One idea leads to another. The Microsoft HoloLens was revealed only weeks ago, and yet the US Defense Research Projects Agency, better known as DARPA, is already tinkering around with the idea of granting humans the ability to regain lost sight or acquire a whole new field of vision – all without the need for a clunky headset.
DARPA’s concept is called a “cortical modem” and would connect directly to a person’s DNA, giving them the ability to see a heads up display not unlike what Arnold Schwarzenegger’s series 800 Terminator character is capable of experiencing.
And who needs augmented reality when we can just use little machines to mess with our own DNA?
What does a cortical modem do?
The cortical modem is built through the field of optogenetics, a form of gene therapy in which a subject’s neurons are bombarded with photons in order to manipulate a specific cell response. A small cortical implant using optogenetics technology could restore vision, help correct innumerable neurological disorders, or even produce a complex video display within your visual cortex.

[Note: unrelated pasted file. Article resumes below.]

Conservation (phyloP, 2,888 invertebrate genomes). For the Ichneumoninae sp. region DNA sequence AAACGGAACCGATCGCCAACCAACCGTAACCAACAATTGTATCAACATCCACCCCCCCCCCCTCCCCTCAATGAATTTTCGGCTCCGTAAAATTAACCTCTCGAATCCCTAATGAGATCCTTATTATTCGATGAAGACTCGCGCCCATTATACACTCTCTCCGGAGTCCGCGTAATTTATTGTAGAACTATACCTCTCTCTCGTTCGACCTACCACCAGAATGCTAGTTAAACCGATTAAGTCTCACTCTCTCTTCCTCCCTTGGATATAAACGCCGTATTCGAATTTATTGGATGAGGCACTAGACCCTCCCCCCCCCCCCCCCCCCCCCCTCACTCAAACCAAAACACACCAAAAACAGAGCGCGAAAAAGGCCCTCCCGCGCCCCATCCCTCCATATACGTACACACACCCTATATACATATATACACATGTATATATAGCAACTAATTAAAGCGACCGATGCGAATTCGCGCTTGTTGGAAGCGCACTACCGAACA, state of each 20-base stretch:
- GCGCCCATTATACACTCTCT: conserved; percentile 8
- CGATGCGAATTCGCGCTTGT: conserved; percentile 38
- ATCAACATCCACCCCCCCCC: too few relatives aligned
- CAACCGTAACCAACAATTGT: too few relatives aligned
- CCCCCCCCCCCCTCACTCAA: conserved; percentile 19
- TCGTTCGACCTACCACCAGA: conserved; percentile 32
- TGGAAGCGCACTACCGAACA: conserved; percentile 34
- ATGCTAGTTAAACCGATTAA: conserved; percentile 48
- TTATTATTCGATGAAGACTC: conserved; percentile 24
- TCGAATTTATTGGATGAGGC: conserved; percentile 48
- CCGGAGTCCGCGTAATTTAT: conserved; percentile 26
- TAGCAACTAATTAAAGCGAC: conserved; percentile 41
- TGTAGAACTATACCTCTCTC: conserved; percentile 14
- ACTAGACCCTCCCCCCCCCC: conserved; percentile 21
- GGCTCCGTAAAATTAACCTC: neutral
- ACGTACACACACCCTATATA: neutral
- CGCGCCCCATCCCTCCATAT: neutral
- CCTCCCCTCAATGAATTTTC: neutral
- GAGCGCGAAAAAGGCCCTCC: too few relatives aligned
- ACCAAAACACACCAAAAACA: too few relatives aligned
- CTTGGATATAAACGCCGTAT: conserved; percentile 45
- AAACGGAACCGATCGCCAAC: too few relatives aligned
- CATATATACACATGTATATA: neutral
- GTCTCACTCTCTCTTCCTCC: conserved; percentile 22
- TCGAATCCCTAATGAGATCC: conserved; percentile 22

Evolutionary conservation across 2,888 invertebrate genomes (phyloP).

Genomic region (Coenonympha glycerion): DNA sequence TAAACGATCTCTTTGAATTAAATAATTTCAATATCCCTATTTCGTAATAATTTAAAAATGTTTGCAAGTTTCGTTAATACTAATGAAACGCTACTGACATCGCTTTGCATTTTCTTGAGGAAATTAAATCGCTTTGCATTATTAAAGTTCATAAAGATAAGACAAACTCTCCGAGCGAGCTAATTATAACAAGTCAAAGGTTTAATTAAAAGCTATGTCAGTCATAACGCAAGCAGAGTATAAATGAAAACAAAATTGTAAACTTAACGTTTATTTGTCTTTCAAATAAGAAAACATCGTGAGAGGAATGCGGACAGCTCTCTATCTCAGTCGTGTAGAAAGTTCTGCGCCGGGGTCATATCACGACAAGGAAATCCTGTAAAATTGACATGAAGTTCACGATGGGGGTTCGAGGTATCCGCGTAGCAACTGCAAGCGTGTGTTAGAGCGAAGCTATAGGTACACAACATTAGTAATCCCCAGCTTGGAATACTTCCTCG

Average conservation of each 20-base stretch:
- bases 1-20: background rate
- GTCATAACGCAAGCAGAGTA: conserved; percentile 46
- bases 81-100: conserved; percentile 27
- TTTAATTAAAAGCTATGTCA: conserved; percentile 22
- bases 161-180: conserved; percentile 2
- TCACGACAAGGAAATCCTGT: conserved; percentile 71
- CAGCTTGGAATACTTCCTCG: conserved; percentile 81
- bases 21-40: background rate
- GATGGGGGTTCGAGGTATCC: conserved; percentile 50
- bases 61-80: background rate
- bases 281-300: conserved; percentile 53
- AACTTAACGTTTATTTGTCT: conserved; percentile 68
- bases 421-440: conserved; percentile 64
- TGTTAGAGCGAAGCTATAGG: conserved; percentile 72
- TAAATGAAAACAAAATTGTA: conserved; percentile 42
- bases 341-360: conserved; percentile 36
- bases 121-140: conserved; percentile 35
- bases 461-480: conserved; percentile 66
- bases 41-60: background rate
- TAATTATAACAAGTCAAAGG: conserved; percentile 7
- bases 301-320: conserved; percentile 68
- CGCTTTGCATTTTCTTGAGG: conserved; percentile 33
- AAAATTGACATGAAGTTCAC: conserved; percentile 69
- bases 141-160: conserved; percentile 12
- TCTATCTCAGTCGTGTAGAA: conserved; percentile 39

A cortical modem won’t replace the new wave of augmented and virtual reality devices anytime soon, according to DARPA scientists. Most gene therapy techniques are still novel enough that they’re considered too risky for application in humans. Current research is therefore restricted to animal trials.
The device is already being mentioned in comparison to a Terminator’s vision, and we can see why: the cortical modem implant would take us beyond the realm of wearable devices and minor physical enhancements, and into a whole new territory. If people were to accept and pounce on this idea, it wouldn’t be long before the majority of us would incontrovertibly be defined as cybernetic organisms.
It really has to make you wonder about the future. We can grant vision (with this cortical modem), we can remove vision (by gouging someone’s eyes out), and we can manipulate the very reality we see (by switching on an Oculus Rift or Microsoft HoloLens). At this point, it’s just a matter of how much time will pass before scientists do it well enough to fool someone into thinking they’re in a different reality altogether.